TOWNSEND — A teacher and some Broadwater High School Students departed for Japan on March 13th as part of the Kekehashi Project to learn about Japan in ways that connect their different cultures.
A total of 13 students got to participate in the cultural learning experience and had to apply for the opportunity.
"It was it was real a life-changing experience. It was so cool to see just another culture and to see just a whole new whole new style of just living and really just brought back a lot of, I think, life lessons about just how the world is so different," said William Lynde, a senior student at Broadwater High School.
Broadwater High School Student, Montana Hedstrom, was born in Japan, and even though she lived there for only a short period, she jumped at the opportunity to revisit her place of birth.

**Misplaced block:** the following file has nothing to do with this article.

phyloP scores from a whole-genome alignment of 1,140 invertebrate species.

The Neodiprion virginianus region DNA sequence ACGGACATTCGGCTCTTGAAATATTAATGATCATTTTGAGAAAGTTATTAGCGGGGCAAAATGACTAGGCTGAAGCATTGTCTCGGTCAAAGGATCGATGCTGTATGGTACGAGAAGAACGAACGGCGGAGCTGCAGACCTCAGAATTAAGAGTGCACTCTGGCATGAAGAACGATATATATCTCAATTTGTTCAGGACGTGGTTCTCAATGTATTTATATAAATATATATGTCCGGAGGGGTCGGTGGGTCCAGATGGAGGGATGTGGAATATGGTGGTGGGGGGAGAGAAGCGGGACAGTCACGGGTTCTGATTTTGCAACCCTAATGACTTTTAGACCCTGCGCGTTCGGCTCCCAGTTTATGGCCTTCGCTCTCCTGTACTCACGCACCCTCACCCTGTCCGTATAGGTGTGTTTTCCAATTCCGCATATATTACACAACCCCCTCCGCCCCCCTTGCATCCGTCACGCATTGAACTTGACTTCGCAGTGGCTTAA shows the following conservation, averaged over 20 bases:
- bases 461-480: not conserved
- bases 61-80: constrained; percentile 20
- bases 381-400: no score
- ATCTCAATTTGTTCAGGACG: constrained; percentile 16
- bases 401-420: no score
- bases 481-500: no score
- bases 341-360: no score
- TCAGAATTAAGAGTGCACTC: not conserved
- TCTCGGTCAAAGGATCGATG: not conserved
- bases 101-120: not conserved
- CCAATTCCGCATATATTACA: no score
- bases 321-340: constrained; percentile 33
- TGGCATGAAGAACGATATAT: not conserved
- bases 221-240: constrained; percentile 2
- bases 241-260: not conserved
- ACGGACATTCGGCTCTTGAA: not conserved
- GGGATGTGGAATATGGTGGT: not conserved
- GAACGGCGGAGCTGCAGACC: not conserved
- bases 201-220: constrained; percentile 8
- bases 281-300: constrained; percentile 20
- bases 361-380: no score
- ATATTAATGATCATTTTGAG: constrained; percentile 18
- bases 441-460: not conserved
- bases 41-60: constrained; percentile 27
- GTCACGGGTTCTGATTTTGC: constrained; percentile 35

"I was born in Okinawa, so when we got there it was like incredible just to see like, I mean, I wasn't there for a long I was only there for like a few weeks, but everything like everyone else had said, everyone was so nice there," said Hedstrom.
The Kekehashi Project paid for the trip. Kakehashi is the Japanese word for bridge. The program promotes people-to-people exchanges between the United States and Japan. With the goal of teaching students about Japanese history, culture and politics.
The Asian Pacific American Institute for Congressional Studies and the Japan International Cooperation Center Operate the project together.
"I'm so, so grateful to Jace and the Kekehashi Project that I was able to give this opportunity to these students because it was paid for. They didn't have to fundraise, they just really had to make sure they had their passport and their vaccinations and a suitcase," said Allie Lampman, Broadwater High School English Teacher and Japan trip chaperone.
All 13 students made it back safe with an experience they'll never forget.